Photo source: Jenkins & Fink, 2015
Out of the students that start at a community college, 80 percent intend to transfer to a 4-year institution and complete a baccalaureate degree. Of the 80 percent, 25 percent do it, and only 17% graduate with a bachelor degree six years later.
The goal of this post is to provide a brief overview of the existing types of college credit transfer. Each type described below is covered in more depth in its own post.
There are three common types of credit transfer depending on the direction the student is taking:
(1) Vertical transfer. This is when a student transfers from a 2-year institution (typically a college) to a 4-year institution (typically a university). This is the most common type of transfer and the most efficient one. Students are likely to lose the least amount of credits during this process.
(2) Horizontal transfer. It occurs when a student attempts to transfer credits between two similar institutions, for example from a 2 –year to a 2–year or from a 4–year to a 4–year institution.
(3) Reverse transfer. It occurs when a student attempts to transfer from a 4-year institution (typically a university) to a 2- year institution (typically a college). This is the least common and least efficient one. It is least efficient because students tend to lose the highest amount of college credit in the process.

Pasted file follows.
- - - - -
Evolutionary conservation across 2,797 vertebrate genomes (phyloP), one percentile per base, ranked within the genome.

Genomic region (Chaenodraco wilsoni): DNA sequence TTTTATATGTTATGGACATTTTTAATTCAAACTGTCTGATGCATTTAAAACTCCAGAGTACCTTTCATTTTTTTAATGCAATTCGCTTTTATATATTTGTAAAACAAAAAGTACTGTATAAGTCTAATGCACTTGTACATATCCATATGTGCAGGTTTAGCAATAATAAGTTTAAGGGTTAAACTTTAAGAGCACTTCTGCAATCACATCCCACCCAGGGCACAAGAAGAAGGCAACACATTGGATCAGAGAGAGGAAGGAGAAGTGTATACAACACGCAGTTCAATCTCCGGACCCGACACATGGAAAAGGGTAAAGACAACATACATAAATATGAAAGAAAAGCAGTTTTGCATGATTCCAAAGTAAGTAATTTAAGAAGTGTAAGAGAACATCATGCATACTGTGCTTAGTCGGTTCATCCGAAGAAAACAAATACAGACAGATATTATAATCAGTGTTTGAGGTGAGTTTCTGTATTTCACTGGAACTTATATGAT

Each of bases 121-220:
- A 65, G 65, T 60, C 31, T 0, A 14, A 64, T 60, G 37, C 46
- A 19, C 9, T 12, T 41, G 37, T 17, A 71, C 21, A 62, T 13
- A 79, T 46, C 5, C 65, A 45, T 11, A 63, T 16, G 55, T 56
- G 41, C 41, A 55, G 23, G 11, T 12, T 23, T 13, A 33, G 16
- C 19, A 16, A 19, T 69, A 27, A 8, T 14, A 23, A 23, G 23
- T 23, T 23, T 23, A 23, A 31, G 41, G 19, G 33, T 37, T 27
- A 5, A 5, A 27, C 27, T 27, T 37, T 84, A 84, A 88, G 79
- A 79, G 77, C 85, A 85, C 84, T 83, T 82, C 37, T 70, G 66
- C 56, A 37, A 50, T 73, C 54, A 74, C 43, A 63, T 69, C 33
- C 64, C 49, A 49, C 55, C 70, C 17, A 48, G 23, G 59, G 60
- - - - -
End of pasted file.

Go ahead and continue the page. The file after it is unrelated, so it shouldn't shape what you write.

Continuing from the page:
I have included below a list of things that can help with the college transfer process, regardless of type or direction:
- transferring between institutions covered by articulation or institutional transfer agreements facilitates credit transfer.
- it’s easier to transfer between public institutions than from a public institution to a private one or vice-versa.
- transfer works best for institutions located within the same state.
Jenkins & Fink (2015) http://ccrc.tc.columbia.edu/publications/what-we-know-about-transfer.html
Simone (2014) http://nces.ed.gov/pubs2014/2014163.pdf